Delivered at The Parliament of the World’s Religions Convened at Melbourne, Australia on the Traditional Lands of the Wurundjeri People of the Kulin Nation December 9, 2009
In keeping with the theme of this year’s Parliament, “Make a World of Difference: Hearing each other, Healing the Earth,” we, the Indigenous Peoples participating in this Parliament, hereby issue this statement:
We are Indigenous Peoples and Nations who honor our ancestors and care for our future generations by preserving our lands and cultures. For thousands of years, Indigenous peoples have maintained a fundamental and sacred relationship with Mother Earth. As peoples of the land, we declare our inherent rights to our present and continuing survival within our sacred homelands and territories throughout the world;
We commend the Australian government’s recent support for the United Nations Declaration on the Rights of Indigenous Peoples adopted on September 13, 2007. We call on all governments to support and implement the provisions of the UN Declaration, particularly the right of self- determination;
Since time immemorial we have lived in keeping with our sacred laws, principles, and spiritual values, given by the Creator. Our ways of life are based on thousands of years of accumulated ecological knowledge, a great respect for our Mother Earth, a reverence and respect for all our Natural World relations and the survival of our languages, cultures, and traditions;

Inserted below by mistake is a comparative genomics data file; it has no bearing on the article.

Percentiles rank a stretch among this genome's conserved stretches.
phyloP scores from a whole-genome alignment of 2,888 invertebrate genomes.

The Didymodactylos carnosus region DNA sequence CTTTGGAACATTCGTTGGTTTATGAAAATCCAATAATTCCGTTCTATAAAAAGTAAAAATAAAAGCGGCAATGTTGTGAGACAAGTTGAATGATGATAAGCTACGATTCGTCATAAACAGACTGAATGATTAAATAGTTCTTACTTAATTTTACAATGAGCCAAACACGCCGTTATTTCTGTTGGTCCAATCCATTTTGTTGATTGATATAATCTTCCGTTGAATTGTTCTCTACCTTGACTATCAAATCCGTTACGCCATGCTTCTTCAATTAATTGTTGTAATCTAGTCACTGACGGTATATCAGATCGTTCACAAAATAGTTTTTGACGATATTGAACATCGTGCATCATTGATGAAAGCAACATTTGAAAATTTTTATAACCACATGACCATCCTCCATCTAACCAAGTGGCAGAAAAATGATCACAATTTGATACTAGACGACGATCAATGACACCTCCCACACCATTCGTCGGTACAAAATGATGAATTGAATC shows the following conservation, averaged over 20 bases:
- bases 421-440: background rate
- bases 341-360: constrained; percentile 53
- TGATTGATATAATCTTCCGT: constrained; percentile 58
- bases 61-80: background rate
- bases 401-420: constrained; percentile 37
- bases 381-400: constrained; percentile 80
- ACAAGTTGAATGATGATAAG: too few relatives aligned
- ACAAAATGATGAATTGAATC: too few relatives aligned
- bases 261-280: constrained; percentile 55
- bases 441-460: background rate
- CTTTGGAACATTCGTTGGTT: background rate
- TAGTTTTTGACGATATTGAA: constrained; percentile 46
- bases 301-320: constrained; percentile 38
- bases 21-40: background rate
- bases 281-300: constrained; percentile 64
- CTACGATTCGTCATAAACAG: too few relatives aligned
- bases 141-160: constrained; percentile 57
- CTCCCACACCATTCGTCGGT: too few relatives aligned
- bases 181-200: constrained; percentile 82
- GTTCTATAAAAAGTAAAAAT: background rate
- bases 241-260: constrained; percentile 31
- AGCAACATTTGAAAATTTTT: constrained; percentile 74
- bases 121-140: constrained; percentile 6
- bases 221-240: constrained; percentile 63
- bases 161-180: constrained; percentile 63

The Indigenous instructions of sharing and the responsibility of leadership to future generations are wise and enduring. As the traditional nations of our lands, we affirm the right to educate our children in our Earth-based education systems in order to maintain our Indigenous knowledge systems and cultures. These have also contributed to our spiritual, physical and mental health;
Indigenous peoples’ concept of health and survival is holistic, collective and individual. It encompasses the spiritual, the intellectual, the physical and the emotional. Expressions of culture relevant to health and survival of Indigenous Peoples include relationships, families, and kinship, social institutions, traditional laws, music, dances, songs and songlines, reindeer and caribou, ceremonies and dreamtime, our ritual performances and practices, games, sports, language, mythologies, names, lands, sea, water, every life forms, and all documented forms and aspects of culture, including burial and sacred sites, human genetic materials, ancestral remains so often stolen, and our artifacts;